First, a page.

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Scores Slump On Most Md. Tests


Pass Rates Decline In Algebra, Biology
By Ylan Q. Mui
Washington Post Staff Writer

Maryland's public high school students largely fared worse this year on a battery of standardized tests that will be required for graduation in 2009, the first statewide slip in scores since the tests were introduced three years ago.

State education officials released the results yesterday for three of the four required tests -- algebra, biology and government. Results of the English exam, which was revised this year, will not be available until late fall, state officials said.

The percentage of students passing the government exam improved slightly, inching up a half-percentage point to 66.4 percent. But that small gain was outweighed by larger drops in algebra and biology, as well as poor showings in all three subjects by black and Hispanic students.

Gary L. Heath, an assistant state superintendent who oversees accountability and assessment, said school systems are exploring the best ways to structure and present test curricula. But state officials attributed the lower scores mainly to students dismissing the importance of the exams.

"I'm not panicked at this point," State School Superintendent Nancy S. Grasmick said. "I don't think we're going to see any significant improvement until we're talking about this class that's entering ninth grade, because the students don't believe it really counts."

State officials pointed to gains on the state test in geometry as an example. Scores in 20 of Maryland's 24 school systems improved on that exam, which is a key factor in rating individual schools' performance, Heath said.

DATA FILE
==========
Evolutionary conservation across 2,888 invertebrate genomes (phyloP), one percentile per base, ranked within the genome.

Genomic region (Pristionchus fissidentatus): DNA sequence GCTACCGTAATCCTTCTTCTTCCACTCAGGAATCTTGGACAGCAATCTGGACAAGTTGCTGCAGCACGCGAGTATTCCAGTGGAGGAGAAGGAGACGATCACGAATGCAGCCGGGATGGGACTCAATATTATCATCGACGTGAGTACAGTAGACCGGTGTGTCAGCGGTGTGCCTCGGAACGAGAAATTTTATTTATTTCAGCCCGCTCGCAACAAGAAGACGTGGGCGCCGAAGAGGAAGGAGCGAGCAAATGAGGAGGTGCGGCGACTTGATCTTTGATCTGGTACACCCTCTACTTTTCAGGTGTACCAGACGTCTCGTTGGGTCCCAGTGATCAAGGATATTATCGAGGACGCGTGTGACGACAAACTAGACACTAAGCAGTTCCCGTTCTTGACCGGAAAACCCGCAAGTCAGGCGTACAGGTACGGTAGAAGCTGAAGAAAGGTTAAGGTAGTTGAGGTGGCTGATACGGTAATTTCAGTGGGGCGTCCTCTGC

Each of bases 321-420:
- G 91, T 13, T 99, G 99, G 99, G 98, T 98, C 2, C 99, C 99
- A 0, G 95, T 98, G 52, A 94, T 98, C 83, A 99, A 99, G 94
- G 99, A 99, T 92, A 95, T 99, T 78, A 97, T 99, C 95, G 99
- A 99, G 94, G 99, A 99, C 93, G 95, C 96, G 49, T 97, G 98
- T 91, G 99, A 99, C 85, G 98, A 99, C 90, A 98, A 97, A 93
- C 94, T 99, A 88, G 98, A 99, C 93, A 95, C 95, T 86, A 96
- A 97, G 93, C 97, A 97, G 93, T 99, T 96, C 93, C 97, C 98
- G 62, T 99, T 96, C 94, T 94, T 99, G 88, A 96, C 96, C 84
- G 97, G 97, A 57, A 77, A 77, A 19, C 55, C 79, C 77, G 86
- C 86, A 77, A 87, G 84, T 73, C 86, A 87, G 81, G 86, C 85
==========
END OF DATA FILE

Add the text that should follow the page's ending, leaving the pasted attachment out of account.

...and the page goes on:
But it will be the algebra test -- not geometry -- that students must pass to get their diploma. This year, about 54 percent of students passed it, a 5-percentage-point drop from last year. Results for black students also dropped by more than 5 percentage points, with 30 percent passing the test. The pass rate for Hispanic students fell nearly 8 percentage points, to 42 percent.

About 58 percent of all students passed the biology exam, down 3 percentage points. Results for black students fell by nearly 5 points, to 34 percent.

Overall, female students outperformed male students.

Local school systems mirrored the statewide results, with some small gains coupled with larger declines.

Montgomery County recorded a slight uptick in the percentage of Hispanic students passing the government test, from 58.9 percent to 59.5 percent. But scores dropped, sometimes by several percentage points, among all other minority groups in all three subjects.

In Prince George's County, scores on the three exams dipped across the board, putting the county second to last of the 24 school systems. Just one high school, Eleanor Roosevelt, did better on the algebra test than the state average. At Potomac, Fairmont Heights and Forestville high schools, the passing rate on the algebra test was 10 percent or less.

"The challenge is clear," said Leroy Tompkins, chief accountability officer for the Prince George's system. "We've got a lot of work to do. We've been trying to create a sense of urgency among the high schools."

Pass rates fell in Anne Arundel and Howard counties on two of the three tests. Scores rose in Anne Arundel by 2.5 percentage points in government, to about 67 percent. Howard had an increase of 0.3 percentage points in algebra.

Officials in Calvert County were ecstatic over a 25-point jump in the percentage of students passing the government exam, bringing the total to 82 percent, the highest in the state. But the results were more sobering in algebra and biology, where scores fell after two years of gains. A third of students failed the algebra assessment.

The biggest unknowns remain how students will react to the exams once they are fully implemented and whether the tests will mean the difference between a diploma and a dropout.

"It's a little hard to draw a lot of conclusions," said Terry Alban, director of assessment for Howard County schools. "With high school kids, motivation is a big deal."

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